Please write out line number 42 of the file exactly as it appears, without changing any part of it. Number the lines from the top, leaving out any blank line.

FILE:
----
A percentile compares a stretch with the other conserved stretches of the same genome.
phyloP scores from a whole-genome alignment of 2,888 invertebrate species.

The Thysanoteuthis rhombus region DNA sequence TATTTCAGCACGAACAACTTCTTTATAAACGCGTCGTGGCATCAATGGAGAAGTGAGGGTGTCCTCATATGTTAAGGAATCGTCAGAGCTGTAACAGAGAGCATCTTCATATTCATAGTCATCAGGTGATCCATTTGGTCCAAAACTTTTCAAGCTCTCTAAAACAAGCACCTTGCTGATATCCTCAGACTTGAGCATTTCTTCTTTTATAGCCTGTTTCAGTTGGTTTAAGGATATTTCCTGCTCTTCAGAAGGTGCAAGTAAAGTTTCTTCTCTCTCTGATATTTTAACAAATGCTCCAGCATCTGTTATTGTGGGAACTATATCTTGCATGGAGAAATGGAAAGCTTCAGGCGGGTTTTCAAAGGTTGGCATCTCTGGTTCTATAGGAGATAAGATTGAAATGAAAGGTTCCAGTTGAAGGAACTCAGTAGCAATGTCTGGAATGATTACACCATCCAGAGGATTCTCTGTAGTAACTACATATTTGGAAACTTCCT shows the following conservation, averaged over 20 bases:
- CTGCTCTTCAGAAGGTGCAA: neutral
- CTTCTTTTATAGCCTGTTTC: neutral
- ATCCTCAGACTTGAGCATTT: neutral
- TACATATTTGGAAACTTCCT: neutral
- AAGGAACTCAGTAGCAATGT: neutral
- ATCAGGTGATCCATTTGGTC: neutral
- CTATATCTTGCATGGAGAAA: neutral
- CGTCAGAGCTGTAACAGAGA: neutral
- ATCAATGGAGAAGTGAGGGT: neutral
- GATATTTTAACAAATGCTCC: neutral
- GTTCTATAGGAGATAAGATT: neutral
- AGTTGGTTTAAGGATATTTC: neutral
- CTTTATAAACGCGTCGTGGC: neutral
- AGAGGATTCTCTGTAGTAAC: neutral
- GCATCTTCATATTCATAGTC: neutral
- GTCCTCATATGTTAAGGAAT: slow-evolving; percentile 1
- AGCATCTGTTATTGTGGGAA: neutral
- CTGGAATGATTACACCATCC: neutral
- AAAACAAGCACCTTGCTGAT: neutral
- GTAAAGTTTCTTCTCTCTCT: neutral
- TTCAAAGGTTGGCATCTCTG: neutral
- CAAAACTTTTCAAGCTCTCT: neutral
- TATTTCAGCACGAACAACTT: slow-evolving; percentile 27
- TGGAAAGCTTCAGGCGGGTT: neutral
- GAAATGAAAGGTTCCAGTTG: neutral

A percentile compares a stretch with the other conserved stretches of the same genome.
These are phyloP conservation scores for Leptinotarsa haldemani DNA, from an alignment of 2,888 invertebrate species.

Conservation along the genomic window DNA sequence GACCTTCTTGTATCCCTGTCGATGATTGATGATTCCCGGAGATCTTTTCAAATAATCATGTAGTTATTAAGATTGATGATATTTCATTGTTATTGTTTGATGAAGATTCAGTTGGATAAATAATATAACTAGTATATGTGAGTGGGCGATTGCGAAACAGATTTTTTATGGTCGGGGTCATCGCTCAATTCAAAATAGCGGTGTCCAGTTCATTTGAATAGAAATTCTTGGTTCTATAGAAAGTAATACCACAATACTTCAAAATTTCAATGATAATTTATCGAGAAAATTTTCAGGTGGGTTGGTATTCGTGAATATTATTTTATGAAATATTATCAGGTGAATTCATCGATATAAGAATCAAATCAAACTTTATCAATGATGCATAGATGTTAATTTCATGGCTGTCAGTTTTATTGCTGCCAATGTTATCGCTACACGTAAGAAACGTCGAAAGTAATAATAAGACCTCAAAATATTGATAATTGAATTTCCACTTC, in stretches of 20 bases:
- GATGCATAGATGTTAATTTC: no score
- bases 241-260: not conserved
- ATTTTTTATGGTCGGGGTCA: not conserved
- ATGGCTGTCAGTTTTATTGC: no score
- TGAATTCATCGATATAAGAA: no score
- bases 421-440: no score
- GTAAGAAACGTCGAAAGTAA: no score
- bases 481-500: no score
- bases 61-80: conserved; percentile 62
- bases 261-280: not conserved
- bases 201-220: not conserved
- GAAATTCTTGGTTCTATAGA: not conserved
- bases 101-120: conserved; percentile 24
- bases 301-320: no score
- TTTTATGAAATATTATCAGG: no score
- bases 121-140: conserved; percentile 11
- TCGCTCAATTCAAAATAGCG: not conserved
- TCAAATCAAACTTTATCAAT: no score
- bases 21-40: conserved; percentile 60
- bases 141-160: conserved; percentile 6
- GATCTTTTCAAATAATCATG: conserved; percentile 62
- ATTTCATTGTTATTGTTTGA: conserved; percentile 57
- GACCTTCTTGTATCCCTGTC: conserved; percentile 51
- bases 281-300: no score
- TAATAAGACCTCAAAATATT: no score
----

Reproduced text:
- bases 201-220: not conserved